Desire paths, path dependency and the inevitability of technology

Right now, I can't seem to escape the idea that technology is a lot like urban planning. Maybe this is because I just read James Scott's Seeing Like a State. The other day I was walking through the National Gardens in Athens, a beautiful almost tropical park in the centre of the city.

Palm trees at the Athens National Gardens.

It sticks out — literally. Only recently, I learned that it was commissioned by the former queen of Greece in the mid 19th century, in direct denial of the surrounding climate. Big circular paths wind around massive palm trees, with irrigation systems throughout.

The park is also peppered with 'desire paths'; a weaving network of footpaths that people actually want to use rather than the paths that were planned and built into the park's landscape. Desire paths are unplanned, and present themselves gradually — they are literally produced by consistent foot traffic.

A classic desire path; stomped right out of the grass
A classic desire path; stomped right out of the grass

Desire paths are in a fist fight with another concept I spend a lot of time reflecting on: path dependency. Path dependency describes the phenomenon in which events in the past affect events in the future. E.g. "The anti-trust suit against Microsoft in the 90's will affect the anti-trust suit against [insert any of Big Tech company here]." This means that a past set of assumptions are driving what's on offer now — rather than our expression of what we actually want.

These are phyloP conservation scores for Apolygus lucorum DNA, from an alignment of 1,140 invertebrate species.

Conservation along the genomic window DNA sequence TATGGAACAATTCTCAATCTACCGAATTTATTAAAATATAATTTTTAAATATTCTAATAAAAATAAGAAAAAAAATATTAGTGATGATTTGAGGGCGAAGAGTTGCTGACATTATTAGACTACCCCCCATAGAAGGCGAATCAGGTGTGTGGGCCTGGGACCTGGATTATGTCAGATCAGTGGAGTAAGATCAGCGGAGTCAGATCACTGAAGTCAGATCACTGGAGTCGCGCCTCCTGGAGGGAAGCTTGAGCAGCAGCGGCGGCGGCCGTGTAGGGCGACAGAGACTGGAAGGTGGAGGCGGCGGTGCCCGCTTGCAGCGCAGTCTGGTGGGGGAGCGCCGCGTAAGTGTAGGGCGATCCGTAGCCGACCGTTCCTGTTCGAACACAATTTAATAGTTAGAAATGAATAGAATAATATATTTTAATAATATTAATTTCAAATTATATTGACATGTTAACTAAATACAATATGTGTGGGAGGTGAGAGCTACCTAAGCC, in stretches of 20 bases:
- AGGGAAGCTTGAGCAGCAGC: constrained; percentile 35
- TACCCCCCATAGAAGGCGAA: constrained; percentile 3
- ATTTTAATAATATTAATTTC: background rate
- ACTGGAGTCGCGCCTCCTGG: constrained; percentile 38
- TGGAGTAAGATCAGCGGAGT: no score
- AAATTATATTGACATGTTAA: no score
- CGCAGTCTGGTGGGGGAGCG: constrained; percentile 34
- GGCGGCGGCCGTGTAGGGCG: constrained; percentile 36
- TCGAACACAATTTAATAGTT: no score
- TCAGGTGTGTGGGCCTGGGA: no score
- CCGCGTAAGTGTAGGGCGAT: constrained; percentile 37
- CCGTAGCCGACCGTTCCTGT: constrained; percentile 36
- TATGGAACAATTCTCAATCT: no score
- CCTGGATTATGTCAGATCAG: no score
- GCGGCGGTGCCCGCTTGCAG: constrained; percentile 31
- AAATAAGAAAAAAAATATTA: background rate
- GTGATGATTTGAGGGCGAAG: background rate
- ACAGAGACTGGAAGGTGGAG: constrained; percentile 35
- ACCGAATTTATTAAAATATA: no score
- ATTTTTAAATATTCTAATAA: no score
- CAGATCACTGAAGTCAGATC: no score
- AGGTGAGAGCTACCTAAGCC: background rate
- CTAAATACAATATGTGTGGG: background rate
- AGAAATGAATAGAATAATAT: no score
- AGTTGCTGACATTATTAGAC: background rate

Technology is not exempt from this phenomenon: digital products are designed in a way that makes it extremely hard to see any potential desire paths. The hard-coded nature of, say, the UI of a web app is susceptible to path dependency (I'm looking at you Bootstrap). You have to click these buttons in that sequence to achieve a desired effect.

Unfortunately trying to find desire paths in digital spaces is a huge challenge without massive user research budgets, and a team of data scientists looking solely at user experience. And that's assuming that all teams design humanely — dark patterns are also much harder to fight than the landscaped paths in my local park.

If we can't cut corners in these situations, then we cannot remake systems to suit our needs

Here's one of many examples: a few weeks ago, I spent 45 minutes email-shouting at a company who insisted I call them to cancel my subscription. They'd provided no way to cancel online. This tactical, anti-user friction, is exploiting the fact that desire paths are largely impossible to make in digital environments. If we can't cut corners in these situations, then we cannot remake systems to suit our needs. In turn, designers won't be able to see the patterns of desire, which are necessary to inform change in those systems.

In capitalism, we expect consumerism to be the primary way of expressing our desire paths. But, just as with technological systems, we still have to choose from an existing and limited set of options. If we don't like any of them, we're told to build our own.

What happens when these habits and limitations are experienced in environments that have huge consequences for people experiencing them? Immigration authorities are operating on a path dependency and political focus to make applications as challenging as possible — how does that manifest when they build websites for the application process? What ways can designers use randomness and research to spot and serve desire paths? What responsibilities do states and other powerful actors have to look for desire paths? And what role can organising play in articulating what we actually want out of the technology that hard codes our systems?

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